Brian: Our heads, our whole vibe was together in the same place aesthetically, sonically, musically. Our first one was sort of scattered, this new one is way tighter. Everybody was on the same planet.

Was that based off of the natural growth of the band?

Tommy: That's just the band that rehearses every Monday night for a couple of years.

Jared: And I do think this second album, in terms of the sound as a whole, the Ethiopian Jazz influence comes through a lot more and that's a pretty dark sound. The scales are pretty dark and it gives it that mean vibe.

Tommy: If things get too happy in the studio, we're like 'fuck it'.

Brian: We're into dark heavy grooves.

So with the cover of "My Girl," how do you approach a song like that with respect while still establishing a fresh sound?

Tommy: That song is actually really simple. We love Motown, we love Smokey Robinson. So this idea has been kicked around for sometime and everyone had this idea, even the Dap Kings, and nobody ever did it. So we were in rehearsal and we were trying to figure out a cover song for the record. So we did "My Girl," and instead of playing it major we played it minor, that's it. Then we took the lyrics and the melody and put it on the horn.

Brian: Yeah, give it enough to make it dark and rough, and give it some teeth.

What about the song "Chicago Falcon"?

Tommy: We were given this CD with all these Bollywood songs on it; Bombay Connection the record label, they just put out a double LP. Well, I was on tour in Europe with the Dap Kings and I spent the night in this guy's apartment who worked for this Dutch label and he played this Bollywood stuff and I bugged out. It's like Bollywood Blaxploitation. So, we kept in contact and he was telling me he wanted to put together a 12 inch with modern bands covering these songs to help promote the record. He gave us a CD to listen to and we sat around rehearsal together and listened to every single one and we tried three or four and "Chicago Falcon" worked the best.

Brian: It's called "Chicago Falcon" because at the beginning of the song there's this snippet of this Bollywood movie of this spy dude saying, 'Calling Chicago Falcon, *dit* *dit* Chicago Falcon,' some shit like that. We couldn't call it by its original name; it would have wrapped around the CD cover.

So with this album you guys seem to avoid the sophomore slump, what is it that keeps you going and keeps things fresh?

Tommy: Well, we're really hard on each other. If we all don't agree that it's dope then it doesn't make the cut.

Brian: We came into stride with the second one. The first one was sort of bumbling around, some of them were just studio cuts.

Jared: Yeah, some that we never played before.

Brian: Yeah, we never played some of these live. I mean it was cool, but they're really not our shit. Every song on the second album are songs that we love, songs that we play, songs that we wrote, and songs that we still enjoy playing.

Tommy: Also, I tell bands that we rehearse every Monday for years now and they're like, 'What? Every week?' Most bands just come together, make a record, and don't rehearse unless they have to. For us it's more like getting together and hanging out. So, we write songs in that environment; a real chill environment and half the band's drunk. Really I think it's just us getting together no matter what, regardless of what's going on.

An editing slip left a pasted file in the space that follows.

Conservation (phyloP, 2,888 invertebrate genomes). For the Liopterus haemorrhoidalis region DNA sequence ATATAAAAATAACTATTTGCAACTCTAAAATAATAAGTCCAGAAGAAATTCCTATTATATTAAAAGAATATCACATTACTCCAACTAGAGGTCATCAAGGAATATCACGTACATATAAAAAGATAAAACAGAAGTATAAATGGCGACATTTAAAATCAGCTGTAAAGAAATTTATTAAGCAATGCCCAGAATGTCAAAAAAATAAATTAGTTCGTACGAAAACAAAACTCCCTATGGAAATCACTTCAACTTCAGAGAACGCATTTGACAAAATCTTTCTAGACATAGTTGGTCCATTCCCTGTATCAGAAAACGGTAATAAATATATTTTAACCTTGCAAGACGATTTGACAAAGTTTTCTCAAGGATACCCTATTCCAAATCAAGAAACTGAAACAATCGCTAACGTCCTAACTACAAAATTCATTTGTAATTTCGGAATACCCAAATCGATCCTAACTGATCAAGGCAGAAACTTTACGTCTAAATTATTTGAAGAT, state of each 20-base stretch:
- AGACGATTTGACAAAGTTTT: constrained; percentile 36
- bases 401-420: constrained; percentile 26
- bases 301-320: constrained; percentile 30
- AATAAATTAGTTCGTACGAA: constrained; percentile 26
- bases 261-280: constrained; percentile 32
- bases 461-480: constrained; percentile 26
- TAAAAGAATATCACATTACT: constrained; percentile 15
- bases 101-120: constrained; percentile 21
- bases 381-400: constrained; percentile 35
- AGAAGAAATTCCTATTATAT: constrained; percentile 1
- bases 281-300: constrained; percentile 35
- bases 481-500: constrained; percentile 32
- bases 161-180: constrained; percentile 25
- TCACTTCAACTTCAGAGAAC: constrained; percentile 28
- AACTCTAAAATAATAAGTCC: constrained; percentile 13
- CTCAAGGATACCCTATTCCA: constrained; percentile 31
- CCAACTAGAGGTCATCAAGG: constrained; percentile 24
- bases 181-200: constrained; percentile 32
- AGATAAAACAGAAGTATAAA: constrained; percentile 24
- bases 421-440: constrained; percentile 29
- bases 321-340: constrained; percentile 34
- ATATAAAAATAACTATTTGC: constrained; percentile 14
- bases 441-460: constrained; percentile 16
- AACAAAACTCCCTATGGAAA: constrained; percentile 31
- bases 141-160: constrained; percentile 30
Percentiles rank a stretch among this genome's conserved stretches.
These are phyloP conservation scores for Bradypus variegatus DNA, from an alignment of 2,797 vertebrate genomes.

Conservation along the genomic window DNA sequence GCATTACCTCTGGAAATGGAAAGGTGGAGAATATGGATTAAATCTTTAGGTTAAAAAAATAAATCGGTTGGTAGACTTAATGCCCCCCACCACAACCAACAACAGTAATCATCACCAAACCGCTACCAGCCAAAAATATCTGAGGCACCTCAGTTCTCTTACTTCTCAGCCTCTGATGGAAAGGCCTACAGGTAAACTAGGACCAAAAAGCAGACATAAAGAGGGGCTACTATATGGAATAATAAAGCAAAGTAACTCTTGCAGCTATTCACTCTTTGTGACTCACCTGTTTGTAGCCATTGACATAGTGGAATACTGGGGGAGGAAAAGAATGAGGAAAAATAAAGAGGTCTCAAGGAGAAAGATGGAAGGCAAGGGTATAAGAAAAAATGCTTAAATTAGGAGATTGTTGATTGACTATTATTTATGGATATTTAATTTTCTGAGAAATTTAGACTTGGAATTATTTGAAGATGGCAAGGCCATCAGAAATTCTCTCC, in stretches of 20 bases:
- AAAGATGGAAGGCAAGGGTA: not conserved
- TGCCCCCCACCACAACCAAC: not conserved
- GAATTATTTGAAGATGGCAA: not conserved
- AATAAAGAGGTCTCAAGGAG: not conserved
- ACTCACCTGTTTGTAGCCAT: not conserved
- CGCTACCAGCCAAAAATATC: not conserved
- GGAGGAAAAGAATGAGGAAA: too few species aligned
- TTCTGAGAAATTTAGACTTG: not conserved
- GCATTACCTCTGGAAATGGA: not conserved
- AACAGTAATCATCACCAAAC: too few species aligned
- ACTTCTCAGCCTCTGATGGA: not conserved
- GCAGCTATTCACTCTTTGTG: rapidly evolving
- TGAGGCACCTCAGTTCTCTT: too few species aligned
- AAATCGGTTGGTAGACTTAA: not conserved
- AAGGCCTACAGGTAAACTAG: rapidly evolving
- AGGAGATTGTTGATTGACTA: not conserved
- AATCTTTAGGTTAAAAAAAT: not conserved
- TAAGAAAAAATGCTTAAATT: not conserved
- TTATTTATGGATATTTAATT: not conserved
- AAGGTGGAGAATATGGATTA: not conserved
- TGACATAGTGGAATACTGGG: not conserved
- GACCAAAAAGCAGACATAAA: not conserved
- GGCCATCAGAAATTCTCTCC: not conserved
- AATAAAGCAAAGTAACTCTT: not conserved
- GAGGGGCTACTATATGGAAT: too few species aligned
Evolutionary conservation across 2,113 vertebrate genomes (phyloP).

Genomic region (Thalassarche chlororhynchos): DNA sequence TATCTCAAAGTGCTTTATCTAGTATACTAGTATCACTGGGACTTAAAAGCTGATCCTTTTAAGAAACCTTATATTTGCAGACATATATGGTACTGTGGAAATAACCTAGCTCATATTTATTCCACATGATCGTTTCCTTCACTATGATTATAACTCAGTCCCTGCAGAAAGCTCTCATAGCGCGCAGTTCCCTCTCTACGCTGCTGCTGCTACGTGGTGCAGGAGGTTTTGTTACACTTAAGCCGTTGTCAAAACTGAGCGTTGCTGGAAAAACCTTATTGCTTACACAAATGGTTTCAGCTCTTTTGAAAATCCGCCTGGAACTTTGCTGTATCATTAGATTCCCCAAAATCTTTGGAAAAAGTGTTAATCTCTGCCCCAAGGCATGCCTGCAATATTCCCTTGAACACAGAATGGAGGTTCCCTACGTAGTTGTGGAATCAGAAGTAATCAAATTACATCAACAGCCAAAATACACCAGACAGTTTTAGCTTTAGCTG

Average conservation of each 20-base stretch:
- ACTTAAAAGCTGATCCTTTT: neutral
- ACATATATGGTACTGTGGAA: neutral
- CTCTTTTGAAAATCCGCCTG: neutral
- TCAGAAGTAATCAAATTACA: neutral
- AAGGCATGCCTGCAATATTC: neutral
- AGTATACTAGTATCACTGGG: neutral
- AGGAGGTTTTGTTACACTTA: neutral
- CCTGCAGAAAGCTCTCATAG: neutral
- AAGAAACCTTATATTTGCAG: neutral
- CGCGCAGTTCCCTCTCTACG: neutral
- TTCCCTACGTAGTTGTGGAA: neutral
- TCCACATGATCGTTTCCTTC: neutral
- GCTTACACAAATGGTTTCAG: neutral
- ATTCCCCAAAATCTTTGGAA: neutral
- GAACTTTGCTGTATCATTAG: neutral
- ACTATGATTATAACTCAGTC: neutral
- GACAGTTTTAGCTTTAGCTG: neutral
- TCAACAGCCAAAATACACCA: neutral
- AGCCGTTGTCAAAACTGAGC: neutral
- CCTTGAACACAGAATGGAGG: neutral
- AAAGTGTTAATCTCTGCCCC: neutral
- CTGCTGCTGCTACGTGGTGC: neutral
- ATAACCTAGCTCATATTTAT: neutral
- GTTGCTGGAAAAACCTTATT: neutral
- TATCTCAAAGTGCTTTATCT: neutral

Did anyone at Daptone help reinforce that type of environment?

Tommy: Dave and Neil gave the band a lot more confidence. You can even tell in the early albums with the Dirt Rifles everybody was kind of narrow and afraid, but that got us comfortable in the studio working with them and by the time Budos came around we were completely comfortable. Really though, it was just them liking us in the beginning, that was huge for our confidence.

Their seems to be this momentum just bouncing off of your answers, is this in prep for a Budos III?

Tommy: Yeah, you should hear what we're about to play.

Jared: We don't want to change anything; we try to keep things real simple with whatever we do whether it is the title of our records or the album art work or writing songs together. We don't want to make things complicated because I've been in a lot of bands where people are really concerned with making complex songs with high concepts and all this other shit, and the songs end up suffering as a result and the whole group dynamic ends up suffering. We just want to keep doing what we're doing, which is to keep getting together Monday nights, drink beer, write songs, and having a good time. We've taken it this far where we're going on tours and we've made two records already and we're well on our way towards our third.

Brian: The third one is going to sound a lot like our second one.

Jared: Yeah, in between our first and second record I think we found our sound.

Tommy: I mean, I can't see another sound coming in as strong as the Ethiopian influence. I just can't imagine it. It would have to blow my mind.

Have you ever thought of going to Ethiopia and trying to jam with them and absorb some of their culture?

Brian: That would be cool, I never even thought of that.

Tommy: Yeah, that would be. Wow.

Jared: That would be an incredible trip, I'd be down. I think everybody would be interested in doing it.


Budos Band's latest release, Budos Band II, is available now through Daptone Records.